Article

CSF alpha-Synuclein Does Not Discriminate Dementia with Lewy Bodies from Alzheimer's Disease

Department of Neurology and Alzheimer Center, VU University Medical Center, Amsterdam, The Netherlands.
Journal of Alzheimer's disease: JAD (Impact Factor: 4.15). 01/2010; 22(1):87-95. DOI: 10.3233/JAD-2010-100186
Source: PubMed

ABSTRACT In this study, we assessed whether cerebrospinal fluid (CSF) levels of the biomarker α-synuclein have a diagnostic value in differential diagnosis of dementia with Lewy bodies (DLB) and Alzheimer's disease (AD). We also analyzed associations between CSF biomarkers and cognitive performance in DLB and in AD. We included 35 DLB patients, 63 AD patients, 18 patients with Parkinson's disease (PD), and 34 patients with subjective complaints (SC). Neuropsychological performance was measured by means of the Mini-Mental Status Examination (MMSE), Visual Association Test (VAT), VAT object-naming, Trail Making Test, and category fluency. In CSF, levels of α-synuclein, amyloid-β 1-42 (Aβ1-42), total tau (tau), and tau phosphorylated at threonine 181 (ptau-181) were measured. CSF α-synuclein levels did not differentiate between diagnostic groups (p=0.16). Higher ptau-181 and higher tau levels differentiated AD from DLB patients (p< 0.05). In DLB patients, lower Aβ1-42 and higher total tau levels were found than in SC and PD patients (p< 0.05). In DLB patients, linear regression analyses of CSF biomarkers showed that lower α-synuclein was related to lower MMSE-scores (β (SE) = 6(2) and p< 0.05) and fluency (β (SE) = 4(2), p< 0.05). Ultimately, CSF α-synuclein was not a useful diagnostic biomarker to differentiate DLB and/or PD (α-synucleinopathies) from AD or SC. In DLB patients maybe lower CSF α-synuclein levels are related to worse cognitive performance.

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    • "Only two studies reported efforts to blind assay results [21] [22] and clinical data [16] while none of the studies attempted to blind the reference standard using an external clinical reviewer. Mean and standard deviation of concentrations of alpha-synuclein between patient subgroups were sometimes not reported as well. "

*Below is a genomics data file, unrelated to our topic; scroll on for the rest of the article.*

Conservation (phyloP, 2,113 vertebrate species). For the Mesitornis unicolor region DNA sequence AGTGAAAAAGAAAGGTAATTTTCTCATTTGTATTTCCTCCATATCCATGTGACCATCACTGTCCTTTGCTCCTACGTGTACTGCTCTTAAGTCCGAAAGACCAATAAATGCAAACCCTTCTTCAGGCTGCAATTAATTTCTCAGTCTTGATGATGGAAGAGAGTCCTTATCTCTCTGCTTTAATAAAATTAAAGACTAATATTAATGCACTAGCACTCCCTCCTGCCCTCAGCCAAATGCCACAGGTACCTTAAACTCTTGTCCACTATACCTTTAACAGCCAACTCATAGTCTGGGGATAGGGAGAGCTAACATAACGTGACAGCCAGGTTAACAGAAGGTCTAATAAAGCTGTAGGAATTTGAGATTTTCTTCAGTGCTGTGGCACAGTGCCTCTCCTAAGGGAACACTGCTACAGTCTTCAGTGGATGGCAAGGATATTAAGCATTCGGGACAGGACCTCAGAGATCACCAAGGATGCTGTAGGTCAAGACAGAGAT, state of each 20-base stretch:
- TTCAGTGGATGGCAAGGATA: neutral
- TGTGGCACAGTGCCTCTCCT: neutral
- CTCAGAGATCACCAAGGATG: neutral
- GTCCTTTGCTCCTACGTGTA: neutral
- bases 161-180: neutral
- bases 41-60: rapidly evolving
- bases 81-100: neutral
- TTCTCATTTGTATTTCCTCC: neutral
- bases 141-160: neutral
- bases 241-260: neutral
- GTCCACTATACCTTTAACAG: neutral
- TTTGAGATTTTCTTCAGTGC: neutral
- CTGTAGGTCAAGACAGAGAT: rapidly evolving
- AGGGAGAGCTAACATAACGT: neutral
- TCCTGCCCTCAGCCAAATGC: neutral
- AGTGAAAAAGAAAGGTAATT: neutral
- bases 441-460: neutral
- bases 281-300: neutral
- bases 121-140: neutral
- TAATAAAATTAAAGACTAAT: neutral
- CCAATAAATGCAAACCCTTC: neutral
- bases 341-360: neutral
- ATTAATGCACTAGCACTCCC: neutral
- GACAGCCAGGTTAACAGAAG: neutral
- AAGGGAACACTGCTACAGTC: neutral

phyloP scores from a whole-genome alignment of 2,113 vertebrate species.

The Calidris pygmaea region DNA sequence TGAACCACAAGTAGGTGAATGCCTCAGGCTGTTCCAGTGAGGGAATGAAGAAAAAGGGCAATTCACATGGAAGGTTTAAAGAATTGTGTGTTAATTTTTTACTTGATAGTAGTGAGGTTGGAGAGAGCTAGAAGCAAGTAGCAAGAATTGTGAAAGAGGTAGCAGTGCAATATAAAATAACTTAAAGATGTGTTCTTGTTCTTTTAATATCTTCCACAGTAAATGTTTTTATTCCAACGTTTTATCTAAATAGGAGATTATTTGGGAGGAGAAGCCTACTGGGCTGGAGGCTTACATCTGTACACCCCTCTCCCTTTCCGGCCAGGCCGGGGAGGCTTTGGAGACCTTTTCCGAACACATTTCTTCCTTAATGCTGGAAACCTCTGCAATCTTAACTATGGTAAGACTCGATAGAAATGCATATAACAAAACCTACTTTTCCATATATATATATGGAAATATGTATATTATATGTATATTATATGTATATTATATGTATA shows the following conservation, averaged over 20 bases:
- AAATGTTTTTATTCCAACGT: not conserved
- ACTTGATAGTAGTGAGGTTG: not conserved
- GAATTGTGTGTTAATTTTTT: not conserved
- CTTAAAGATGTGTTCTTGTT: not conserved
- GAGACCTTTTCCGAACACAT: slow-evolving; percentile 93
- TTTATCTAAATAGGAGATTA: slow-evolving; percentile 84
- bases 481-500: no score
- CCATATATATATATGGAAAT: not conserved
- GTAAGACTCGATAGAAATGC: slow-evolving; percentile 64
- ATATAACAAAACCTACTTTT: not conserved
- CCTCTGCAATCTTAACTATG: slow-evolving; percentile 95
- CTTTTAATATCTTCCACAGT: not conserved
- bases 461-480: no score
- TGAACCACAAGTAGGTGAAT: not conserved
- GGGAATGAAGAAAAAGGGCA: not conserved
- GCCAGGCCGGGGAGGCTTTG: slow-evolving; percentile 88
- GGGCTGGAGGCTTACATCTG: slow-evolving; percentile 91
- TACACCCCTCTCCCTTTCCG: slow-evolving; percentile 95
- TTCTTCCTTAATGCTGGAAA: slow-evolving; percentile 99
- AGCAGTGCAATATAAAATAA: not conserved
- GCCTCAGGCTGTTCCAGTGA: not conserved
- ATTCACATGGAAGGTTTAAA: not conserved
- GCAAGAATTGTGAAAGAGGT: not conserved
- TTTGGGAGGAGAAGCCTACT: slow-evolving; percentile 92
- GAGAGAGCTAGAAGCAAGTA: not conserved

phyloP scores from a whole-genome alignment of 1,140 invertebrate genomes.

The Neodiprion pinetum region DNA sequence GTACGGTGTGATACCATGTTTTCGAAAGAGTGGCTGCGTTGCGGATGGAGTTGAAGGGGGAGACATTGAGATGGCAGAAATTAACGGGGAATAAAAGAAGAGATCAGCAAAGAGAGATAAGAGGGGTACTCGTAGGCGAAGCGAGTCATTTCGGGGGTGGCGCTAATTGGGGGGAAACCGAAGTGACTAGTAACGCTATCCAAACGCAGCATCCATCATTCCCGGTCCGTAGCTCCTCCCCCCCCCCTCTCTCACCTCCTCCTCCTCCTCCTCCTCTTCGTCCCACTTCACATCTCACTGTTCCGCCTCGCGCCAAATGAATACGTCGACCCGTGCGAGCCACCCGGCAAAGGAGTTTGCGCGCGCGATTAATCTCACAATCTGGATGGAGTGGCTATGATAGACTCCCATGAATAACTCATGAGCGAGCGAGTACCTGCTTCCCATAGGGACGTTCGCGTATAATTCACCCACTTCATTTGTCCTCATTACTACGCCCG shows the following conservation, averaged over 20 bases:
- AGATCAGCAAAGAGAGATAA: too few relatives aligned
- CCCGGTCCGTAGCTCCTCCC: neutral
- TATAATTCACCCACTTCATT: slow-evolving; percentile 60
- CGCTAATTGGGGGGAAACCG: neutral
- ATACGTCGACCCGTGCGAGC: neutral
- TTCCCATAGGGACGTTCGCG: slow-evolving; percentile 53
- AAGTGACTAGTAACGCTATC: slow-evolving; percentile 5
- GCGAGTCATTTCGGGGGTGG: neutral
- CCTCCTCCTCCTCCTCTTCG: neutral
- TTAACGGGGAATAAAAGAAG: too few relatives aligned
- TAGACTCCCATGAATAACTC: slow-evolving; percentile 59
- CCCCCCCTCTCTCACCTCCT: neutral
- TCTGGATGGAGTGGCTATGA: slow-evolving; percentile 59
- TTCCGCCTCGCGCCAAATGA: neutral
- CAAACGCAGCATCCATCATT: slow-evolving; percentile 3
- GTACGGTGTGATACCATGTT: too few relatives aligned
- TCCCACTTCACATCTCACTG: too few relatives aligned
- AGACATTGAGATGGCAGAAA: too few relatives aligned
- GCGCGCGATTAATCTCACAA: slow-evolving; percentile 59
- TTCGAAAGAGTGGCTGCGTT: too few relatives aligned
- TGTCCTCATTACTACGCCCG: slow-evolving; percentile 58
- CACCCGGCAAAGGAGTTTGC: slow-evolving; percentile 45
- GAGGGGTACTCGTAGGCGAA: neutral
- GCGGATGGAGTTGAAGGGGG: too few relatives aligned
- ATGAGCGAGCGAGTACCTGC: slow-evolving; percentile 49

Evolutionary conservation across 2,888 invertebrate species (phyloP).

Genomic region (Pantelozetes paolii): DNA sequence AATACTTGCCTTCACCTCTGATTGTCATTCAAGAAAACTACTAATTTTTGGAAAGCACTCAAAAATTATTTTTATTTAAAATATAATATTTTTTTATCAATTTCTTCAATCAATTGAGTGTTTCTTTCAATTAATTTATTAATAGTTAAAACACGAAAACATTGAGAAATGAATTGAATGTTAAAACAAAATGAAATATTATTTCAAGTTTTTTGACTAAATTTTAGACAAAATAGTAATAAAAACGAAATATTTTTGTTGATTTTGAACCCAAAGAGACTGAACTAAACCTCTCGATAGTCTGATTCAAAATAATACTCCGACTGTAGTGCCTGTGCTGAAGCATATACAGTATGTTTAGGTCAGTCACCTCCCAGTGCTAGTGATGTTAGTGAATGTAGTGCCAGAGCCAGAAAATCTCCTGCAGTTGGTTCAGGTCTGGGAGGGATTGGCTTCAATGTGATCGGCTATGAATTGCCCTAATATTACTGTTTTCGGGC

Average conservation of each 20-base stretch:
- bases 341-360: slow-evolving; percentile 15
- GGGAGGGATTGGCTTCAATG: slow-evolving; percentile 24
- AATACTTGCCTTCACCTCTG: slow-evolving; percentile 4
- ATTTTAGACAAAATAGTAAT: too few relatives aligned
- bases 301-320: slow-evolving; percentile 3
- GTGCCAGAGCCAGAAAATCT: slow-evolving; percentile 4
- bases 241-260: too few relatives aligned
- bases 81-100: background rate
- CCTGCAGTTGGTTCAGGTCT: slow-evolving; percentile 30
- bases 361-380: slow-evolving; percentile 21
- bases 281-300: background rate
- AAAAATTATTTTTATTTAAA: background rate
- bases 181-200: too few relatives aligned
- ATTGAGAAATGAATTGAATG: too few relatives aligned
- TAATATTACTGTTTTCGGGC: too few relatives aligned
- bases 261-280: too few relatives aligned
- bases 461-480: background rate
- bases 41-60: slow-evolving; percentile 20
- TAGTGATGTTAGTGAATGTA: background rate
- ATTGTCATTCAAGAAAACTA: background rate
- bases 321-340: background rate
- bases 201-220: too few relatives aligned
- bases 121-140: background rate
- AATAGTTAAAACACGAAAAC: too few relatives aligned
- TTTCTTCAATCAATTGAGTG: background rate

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    ABSTRACT: Dementia with Lewy Bodies (DLB) can be difficult to distinguish clinically from other dementias. To investigate the diagnostic utility of CSF alpha-synuclein in differentiating between DLB and other dementias. Electronic databases were systematically searched for studies investigating reproducible alpha synuclein quantification methods. Random effects model was used to calculate weighted mean difference (WMD) and 95% confidence intervals between DLB and other groups. A total of 13 studies, comprising 2728 patients were included. Mean CSF alpha-synuclein concentration was significantly lower in DLB patients compared to those with Alzheimers disease (AD) [WMD -0.24; 95% CI, -0.45, -0.03; p = 0.02]. No significant difference was found between patients with DLB compared to Parkinsons disease [WMD 0.05; 95% CI, -0.17, 0.28; p = 0.65] or other neurodegenerative conditions. CSF alpha synuclein may be of diagnostic use in differentiating between DLB and AD. We propose several recommendations to guide better design of future studies.
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    • "However, in a later study (Tokuda et al., 2010) no such clear differences were seen. Elsewhere, Mollenhauer et al. (2008, 2011) have similarly reported a lowering of total α-syn levels between PD patients and controls, though this finding has not been replicated by others (Ohrfelt et al., 2009; Spies et al., 2009; Reesink et al., 2010; Aerts et al., in press). In the present study, using a similar immunoassay protocol to Tokuda et al. (2006, 2010), we also found no significant differences in total α-syn levels between PD patients and controls, or between DLB patients and controls. "
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